2012 was a weird year in television. It had everything from highly anticipated let-downs like The Newsroom to not-so-highly anticipated successes like Married to Jonas (so entertaining, you guys. Don’t judge). While I don’t have too high hopes for many of the new shows of this year (I have hope that The Mindy Project will get better), 2012 has proved wonderful for returning programs such as Mad Men, Game of Thrones, Homeland, Downton Abbey, Breaking Bad, Boardwalk Empire and The Walking Dead. Confession: I am ashamed I do not regularly watch any of these shows, except Mad Men. However, many television drama connoisseurs tell me that each is well worth your time, if you are into that sort of thing.
However, I do watch pretty much everything else. My rationale for this is that I don’t have the attention span for most hour-long dramas, whereas the half-hour comedy is the perfect length of time for procrastination. (It’s a really flimsy excuse, I know. I promise I will at least watch Breaking Bad over winter break and maybe Game of Thrones. Expect a column or two about that in January).
But, the following are my top five favorite 2012 television shows (number six is probably Louie in case you were wondering). They each are unlike anything else on air right now or ever, and each demonstrate the power of real characters and original ideas.
1. Mad Men: Season Five, which premiered in March, was the best yet. I think that the show is finally reaching the point of its existence. By that, I mean that I have a feeling that ultimately the show is about showing the tumult of the 1960s. The first four seasons are about the characters, and almost look and feel as though they could take place in the 1950s. But now, with the show set in 1966 and 1967, the Civil Rights Movement and the Women’s Movement are in full swing and actually affect the characters. Don has a new assistant, Dawn, who is African American, and Peggy realizes that she has hit the glass ceiling at Sterling-Cooper-Draper-Price. Joan’s episode “The Other Woman” could have been a whole movie just by itself. My grandmother agrees, and she is a very tough lady to please, especially when it comes to television.
2. Girls: “I don’t even want a boyfriend. I just want someone who wants to hang out all the time, and thinks I’m the best person in the world, and wants to have sex with only me.” That is just one of the most memorable quotes from HBO’s Girls, which premiered in April of this year. Lena Dunham’s brainchild has been described as similar to Sex and the City, but about younger, spoiled, broke, 20-somethings living a not-so-glamorous life in Brooklyn. Girls surprised and delighted me. It’s refreshing and hilarious. Season One was filled with wonderful lines like the one quoted above, and characters who, while you would never want to be compared to any one of them, are still scarily relatable.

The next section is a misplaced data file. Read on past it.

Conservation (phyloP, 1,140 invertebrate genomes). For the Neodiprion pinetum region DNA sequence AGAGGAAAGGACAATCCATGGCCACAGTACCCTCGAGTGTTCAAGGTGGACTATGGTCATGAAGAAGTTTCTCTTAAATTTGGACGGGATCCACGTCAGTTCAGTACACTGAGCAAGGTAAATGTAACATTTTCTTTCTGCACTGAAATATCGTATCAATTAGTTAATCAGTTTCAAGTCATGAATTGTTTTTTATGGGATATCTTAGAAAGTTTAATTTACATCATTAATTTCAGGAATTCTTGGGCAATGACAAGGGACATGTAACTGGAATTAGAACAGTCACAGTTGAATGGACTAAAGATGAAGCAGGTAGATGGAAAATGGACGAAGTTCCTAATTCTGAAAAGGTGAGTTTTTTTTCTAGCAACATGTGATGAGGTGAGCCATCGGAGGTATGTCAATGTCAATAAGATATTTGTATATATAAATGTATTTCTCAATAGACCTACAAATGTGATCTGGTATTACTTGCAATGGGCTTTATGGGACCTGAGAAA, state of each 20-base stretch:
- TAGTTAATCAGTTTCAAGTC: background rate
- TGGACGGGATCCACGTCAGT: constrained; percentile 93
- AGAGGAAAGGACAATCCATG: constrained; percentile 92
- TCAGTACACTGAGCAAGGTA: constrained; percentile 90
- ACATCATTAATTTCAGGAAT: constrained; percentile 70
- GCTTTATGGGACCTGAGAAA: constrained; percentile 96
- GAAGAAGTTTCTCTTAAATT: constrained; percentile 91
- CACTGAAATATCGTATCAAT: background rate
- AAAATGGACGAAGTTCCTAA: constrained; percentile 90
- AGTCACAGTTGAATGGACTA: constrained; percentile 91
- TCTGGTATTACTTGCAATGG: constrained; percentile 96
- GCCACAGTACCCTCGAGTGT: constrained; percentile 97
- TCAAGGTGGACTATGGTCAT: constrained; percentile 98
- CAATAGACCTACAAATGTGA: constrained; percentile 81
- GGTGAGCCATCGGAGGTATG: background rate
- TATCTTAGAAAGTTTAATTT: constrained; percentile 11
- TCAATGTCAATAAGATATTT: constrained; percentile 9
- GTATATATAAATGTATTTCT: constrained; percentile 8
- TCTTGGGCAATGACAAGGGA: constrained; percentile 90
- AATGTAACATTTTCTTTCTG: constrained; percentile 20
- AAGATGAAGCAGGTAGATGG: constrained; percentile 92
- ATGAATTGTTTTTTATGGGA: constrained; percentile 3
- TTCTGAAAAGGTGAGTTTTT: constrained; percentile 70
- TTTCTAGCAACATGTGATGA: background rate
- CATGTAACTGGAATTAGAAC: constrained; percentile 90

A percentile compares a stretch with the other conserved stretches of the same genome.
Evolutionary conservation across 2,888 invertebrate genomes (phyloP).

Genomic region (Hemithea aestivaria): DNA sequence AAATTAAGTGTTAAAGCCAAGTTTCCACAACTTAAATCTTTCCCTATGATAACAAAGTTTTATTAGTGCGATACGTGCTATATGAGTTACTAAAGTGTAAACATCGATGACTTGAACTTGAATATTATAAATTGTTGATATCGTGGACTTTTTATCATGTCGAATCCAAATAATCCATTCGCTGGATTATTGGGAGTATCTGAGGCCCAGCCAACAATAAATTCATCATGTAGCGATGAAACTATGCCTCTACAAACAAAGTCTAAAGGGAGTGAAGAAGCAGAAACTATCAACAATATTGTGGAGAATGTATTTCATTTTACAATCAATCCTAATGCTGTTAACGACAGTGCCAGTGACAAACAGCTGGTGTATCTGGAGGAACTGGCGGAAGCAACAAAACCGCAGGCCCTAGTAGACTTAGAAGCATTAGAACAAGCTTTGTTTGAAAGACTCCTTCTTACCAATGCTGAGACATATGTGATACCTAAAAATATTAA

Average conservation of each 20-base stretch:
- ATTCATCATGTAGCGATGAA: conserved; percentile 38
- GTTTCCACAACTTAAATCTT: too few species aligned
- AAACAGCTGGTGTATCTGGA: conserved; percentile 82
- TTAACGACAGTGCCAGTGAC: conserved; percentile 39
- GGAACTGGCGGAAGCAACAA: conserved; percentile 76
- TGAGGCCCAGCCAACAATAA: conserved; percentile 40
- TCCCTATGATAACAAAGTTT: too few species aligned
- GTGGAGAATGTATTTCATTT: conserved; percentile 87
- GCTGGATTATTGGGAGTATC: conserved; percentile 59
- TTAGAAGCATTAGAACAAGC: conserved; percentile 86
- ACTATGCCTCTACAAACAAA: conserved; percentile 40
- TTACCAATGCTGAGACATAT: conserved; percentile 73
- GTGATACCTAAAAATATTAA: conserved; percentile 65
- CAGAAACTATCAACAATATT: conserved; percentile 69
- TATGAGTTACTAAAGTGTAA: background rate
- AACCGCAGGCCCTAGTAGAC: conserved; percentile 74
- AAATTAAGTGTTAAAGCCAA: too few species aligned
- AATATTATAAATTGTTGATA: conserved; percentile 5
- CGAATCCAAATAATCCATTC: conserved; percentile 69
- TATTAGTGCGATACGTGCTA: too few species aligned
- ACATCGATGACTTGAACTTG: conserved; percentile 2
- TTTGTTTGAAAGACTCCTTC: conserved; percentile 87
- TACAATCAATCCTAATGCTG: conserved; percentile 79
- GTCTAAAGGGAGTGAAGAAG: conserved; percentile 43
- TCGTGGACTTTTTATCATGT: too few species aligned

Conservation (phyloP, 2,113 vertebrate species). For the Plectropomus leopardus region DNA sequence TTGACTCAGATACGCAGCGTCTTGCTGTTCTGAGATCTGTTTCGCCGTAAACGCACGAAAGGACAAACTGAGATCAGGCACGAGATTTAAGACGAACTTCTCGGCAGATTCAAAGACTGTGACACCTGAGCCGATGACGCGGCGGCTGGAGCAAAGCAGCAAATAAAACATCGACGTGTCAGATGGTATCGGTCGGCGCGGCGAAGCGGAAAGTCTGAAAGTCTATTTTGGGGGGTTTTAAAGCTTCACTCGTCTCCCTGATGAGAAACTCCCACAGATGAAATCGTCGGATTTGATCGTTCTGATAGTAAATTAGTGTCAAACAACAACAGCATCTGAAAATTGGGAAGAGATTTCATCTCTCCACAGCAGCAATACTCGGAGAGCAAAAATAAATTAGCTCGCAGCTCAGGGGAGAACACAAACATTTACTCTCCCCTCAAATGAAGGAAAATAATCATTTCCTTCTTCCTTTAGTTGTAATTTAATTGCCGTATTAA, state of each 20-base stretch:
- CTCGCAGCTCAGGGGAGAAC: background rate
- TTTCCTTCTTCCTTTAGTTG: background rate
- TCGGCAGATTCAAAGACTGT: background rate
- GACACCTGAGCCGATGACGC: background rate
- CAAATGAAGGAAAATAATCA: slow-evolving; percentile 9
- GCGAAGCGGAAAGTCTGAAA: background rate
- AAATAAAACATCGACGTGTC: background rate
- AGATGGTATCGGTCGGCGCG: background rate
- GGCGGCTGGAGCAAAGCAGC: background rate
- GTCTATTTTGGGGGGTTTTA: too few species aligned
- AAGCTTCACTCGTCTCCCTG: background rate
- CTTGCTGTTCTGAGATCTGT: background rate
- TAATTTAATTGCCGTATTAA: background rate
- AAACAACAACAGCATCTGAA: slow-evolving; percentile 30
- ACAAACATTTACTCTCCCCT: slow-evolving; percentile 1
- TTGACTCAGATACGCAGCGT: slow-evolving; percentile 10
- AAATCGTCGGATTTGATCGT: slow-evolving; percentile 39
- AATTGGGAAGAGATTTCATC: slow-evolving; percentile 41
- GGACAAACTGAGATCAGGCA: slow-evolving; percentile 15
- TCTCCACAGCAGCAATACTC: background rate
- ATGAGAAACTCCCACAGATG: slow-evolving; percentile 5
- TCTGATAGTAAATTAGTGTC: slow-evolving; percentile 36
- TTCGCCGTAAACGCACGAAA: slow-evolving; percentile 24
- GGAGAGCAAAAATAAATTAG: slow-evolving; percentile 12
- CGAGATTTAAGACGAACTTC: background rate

3. The League: I do not know the first thing about football, but somehow I still find The League to be tremendously entertaining. It’s about a group of friends’ fantasy football team, but really the football doesn’t matter that much. The cast includes phenomenal comedians like Nick Kroll, as well as Mark Duplass and Paul Scheer. A large part of The League is improvised; this might be the reason why I think it has a much faster pace than most other comedies on TV right now. It’s laugh-out-loud funny, even for those of you not like me who laughs out loud for anything.
4. Veep: Another HBO success of 2012 was Veep, a West Wing-esque (but not really at all) sharp comedy about what it is like to hold the second most powerful position in the country — that of Vice President. The VP, Selina Meyer, is played by the legend, Seinfeld’s Julia Louis-Dreyfus, and the cast also features Arrested Development’s Tony Hale (Buster). Meyer finds that her job really does not have all that much power. She and her staff have to maneuver themselves through the bureaucratic mess of Washington, D.C., filled with backstabbing politicians and career obsessed interns fighting their way to the top. Dreyfus, in an Emmy award-winning performance, shines (and curses a lot more than one would expect of a Vice President).
5. Parks and Recreation: Once upon a time, NBC Thursdays were a magical night with back-to-back laughs. But, with The Office in shambles, the absence of Community and the slow decline of 30 Rock, Parks and Recreation is the one beacon of hope. Every season of this show outshines the last, and the end of Season Four and what we’ve seen so far of Season Five have been nothing short of amazing. Michael Schur and Greg Daniels, the creators of The Office, took their mockumentary style to local government, but instead of Michael Scott, Daniels and Schur invented Leslie Knope and Ron Swanson (played by Amy Poehler and Nick Offerman, respectively). These characters may be a little eccentric, but they are lovable and unbelievably amusing to watch. I care about Leslie, Ron, Ann, Tom, Ben, even Jerry, and I hope that I get to continue watching them for many years to come.